One More Bite

Since joining the marketing team here at Mobus Inc, I’ve often heard it said that people negotiate everyday – in their relationships, at work, with family, etc. As Frank explains, “Negotiating is just people getting together to make an agreement.” 

I instinctively know this to be true, and yet I hadn’t experienced any moments of “Ah, this is a negotiation” until last weekend. I brought my 18-month-old daughter down to visit my grandparents who absolutely adore her. My grandmother is an incredible chef and had prepared a delicious, wholesome soup especially for the occasion. We all sat down to eat and, at this point, my daughter looked up at me with a mischievous glint in her eye as if to taunt, “I’m going to misbehave in front of Grandma and Grandpa” (something I vividly remember my brother saying to torment my own mother).

She refused to take a single bite, instead pointing at a dish of plain avocado. 

Now, she is generally a very good eater, but she’s a toddler with two molars coming in and with a healthy love of a little drama. Normally, I would just breeze through the “I’m not going to eat” stickiness (okay, well, “breeze” might be too strong of a word). But this was a special occasion, extra effort had been made, people were watching, yadda negotiating-babyyadda. 

“You have to eat your soup first,” I asserted in my best I-love-you-but-don’t-mess-with-me-right-now voice (she’s my first child so I’m still working on it).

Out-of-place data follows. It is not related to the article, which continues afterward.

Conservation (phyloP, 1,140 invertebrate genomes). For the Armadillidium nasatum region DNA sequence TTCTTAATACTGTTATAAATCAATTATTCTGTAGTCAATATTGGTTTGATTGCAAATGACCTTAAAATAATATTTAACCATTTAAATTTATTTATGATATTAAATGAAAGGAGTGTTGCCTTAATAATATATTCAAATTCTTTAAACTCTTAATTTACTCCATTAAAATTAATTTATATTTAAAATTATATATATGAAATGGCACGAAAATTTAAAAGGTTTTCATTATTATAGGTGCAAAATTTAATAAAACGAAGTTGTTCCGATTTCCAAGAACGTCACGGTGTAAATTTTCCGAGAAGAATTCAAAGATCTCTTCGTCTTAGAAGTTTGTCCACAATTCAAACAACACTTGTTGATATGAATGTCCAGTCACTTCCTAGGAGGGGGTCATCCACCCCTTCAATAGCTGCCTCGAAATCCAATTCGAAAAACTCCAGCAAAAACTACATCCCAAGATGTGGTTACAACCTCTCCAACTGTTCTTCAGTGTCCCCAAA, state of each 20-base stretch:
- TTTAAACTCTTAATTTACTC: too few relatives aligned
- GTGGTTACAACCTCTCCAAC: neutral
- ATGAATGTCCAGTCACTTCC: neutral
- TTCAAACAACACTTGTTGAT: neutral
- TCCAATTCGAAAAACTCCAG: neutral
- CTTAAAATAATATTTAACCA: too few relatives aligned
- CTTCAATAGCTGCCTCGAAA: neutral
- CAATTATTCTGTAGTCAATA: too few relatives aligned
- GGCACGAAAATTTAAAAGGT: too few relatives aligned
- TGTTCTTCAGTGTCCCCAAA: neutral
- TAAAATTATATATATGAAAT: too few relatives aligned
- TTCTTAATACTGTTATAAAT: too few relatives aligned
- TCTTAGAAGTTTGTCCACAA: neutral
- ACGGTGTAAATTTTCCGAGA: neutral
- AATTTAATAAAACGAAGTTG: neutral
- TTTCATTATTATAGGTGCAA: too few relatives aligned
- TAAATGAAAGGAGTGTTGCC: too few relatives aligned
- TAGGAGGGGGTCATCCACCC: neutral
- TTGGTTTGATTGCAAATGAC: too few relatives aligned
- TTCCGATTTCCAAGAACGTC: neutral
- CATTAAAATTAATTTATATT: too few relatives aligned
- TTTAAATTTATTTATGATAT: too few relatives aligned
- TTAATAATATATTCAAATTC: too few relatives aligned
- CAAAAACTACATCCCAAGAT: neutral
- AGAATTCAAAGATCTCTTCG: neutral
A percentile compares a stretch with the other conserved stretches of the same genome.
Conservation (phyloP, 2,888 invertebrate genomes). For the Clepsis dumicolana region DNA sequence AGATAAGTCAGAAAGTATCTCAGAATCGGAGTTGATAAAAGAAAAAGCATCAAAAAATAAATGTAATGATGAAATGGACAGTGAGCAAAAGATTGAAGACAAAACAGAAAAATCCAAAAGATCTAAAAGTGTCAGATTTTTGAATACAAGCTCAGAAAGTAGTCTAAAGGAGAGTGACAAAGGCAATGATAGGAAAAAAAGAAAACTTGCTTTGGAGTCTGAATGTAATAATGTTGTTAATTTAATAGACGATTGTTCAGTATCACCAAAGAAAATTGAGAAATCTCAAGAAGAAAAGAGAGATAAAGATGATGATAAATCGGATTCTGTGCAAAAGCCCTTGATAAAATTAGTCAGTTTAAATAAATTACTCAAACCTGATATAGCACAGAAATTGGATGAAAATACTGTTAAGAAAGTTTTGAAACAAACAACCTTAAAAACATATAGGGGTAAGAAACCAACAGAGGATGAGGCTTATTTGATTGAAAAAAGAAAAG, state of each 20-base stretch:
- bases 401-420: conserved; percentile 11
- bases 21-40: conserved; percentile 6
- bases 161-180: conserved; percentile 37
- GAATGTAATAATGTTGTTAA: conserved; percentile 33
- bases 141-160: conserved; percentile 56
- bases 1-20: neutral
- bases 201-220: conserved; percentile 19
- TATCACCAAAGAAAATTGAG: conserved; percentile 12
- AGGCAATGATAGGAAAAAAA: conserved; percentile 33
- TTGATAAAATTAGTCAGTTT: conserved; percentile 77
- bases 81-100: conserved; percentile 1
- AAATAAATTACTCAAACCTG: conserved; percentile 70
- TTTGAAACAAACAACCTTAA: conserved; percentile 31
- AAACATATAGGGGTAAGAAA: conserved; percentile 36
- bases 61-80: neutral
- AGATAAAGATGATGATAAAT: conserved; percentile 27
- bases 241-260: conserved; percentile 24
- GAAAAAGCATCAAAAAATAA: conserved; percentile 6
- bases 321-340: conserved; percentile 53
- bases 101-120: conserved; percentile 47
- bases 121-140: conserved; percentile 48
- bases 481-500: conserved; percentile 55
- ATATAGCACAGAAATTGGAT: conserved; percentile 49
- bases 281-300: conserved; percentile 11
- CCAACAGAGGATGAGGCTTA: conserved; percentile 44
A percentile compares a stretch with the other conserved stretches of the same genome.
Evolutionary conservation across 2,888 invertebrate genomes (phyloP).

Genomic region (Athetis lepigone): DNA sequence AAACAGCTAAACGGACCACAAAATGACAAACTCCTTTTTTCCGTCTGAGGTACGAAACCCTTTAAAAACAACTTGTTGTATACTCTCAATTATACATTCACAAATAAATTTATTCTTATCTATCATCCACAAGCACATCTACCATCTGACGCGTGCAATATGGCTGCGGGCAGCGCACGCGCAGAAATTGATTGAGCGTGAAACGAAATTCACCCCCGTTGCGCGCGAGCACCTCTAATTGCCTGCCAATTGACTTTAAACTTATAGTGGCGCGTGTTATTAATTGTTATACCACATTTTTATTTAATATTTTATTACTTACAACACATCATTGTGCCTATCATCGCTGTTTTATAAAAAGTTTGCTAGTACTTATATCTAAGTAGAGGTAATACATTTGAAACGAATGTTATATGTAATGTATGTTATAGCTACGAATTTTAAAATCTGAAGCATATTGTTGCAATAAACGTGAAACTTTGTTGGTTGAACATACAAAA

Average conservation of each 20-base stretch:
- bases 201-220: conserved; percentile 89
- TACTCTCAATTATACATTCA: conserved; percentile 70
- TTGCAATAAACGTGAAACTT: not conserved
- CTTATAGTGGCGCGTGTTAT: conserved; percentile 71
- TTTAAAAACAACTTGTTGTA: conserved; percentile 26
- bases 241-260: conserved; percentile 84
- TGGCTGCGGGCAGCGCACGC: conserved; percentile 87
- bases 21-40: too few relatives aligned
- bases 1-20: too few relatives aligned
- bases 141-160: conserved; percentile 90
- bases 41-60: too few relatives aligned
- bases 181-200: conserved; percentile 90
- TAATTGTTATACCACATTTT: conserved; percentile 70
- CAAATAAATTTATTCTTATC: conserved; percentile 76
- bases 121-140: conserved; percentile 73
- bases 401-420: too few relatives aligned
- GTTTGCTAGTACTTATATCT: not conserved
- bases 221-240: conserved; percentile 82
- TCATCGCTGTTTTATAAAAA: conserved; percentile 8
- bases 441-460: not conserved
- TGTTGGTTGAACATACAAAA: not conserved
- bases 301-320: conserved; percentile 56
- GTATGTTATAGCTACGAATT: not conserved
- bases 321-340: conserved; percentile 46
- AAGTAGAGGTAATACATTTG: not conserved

Then, she heightened the stakes by starting to squeal. It was a very genuine sounding cry. Now the pressures on my side (to nourish her well, to act in sympathy with her teething fussiness, and to not look like a chump or worse, a bad mother, in front of my family) ring through loud and clear in my head. Kids seem to intuit our pressures and act accordingly, while parents, sleep-deprived and eager to do what’s best, often find their own offspring’s pressures inscrutable and mercurial.

So she and I have a little back and forth. “Yes, my love, you have eat soup before you can have avocado.” An extra loud shriek. I immediately regret stipulating this. Why, why did I say it?!?! But it’s out there now and there’s no going back on it.

More crying. 

Then, I blurt out: “Three bites. You have to have 3 bites of soup, then you can have avocado.”

The crying desists immediately.


I look at her beautiful, inscrutable, mercurial, devil-in-disguise little face and I have an epiphany. This baby just did a flinch so convincing in its vehemence (i.e. the crying) that she got me to lay down the first offer – something Frank encourages you to avoid if at all possible. Even so, I felt empowered. At least I knew where I stood.

She ate two bites, but tried to back off from the third. But I remember the pressures facing her, or at least the ones I could vaguely surmise: she was hungry, she wanted the avocado. I held firm. 

“One more bite.”

She met me on that one. And, then, after she believed the deal had closed and we’d moved on to the avocado, I managed to alternate a few more bites of soup in there. 

negotiating a delight factorIn this way, we seem to have found our way through haggling before she is even fully verbal. But to make sure we ended on good terms, I finished the meal with her favorite fruit: blueberries (blueberries, thank merciful goodness, can always be counted on as a delight factor).

After all, this is definitely an instance where I want to build a strategic relationship, not just haggle over the bottom line. She’s way too good at bargaining. I have to think big picture if I want to stay in the game.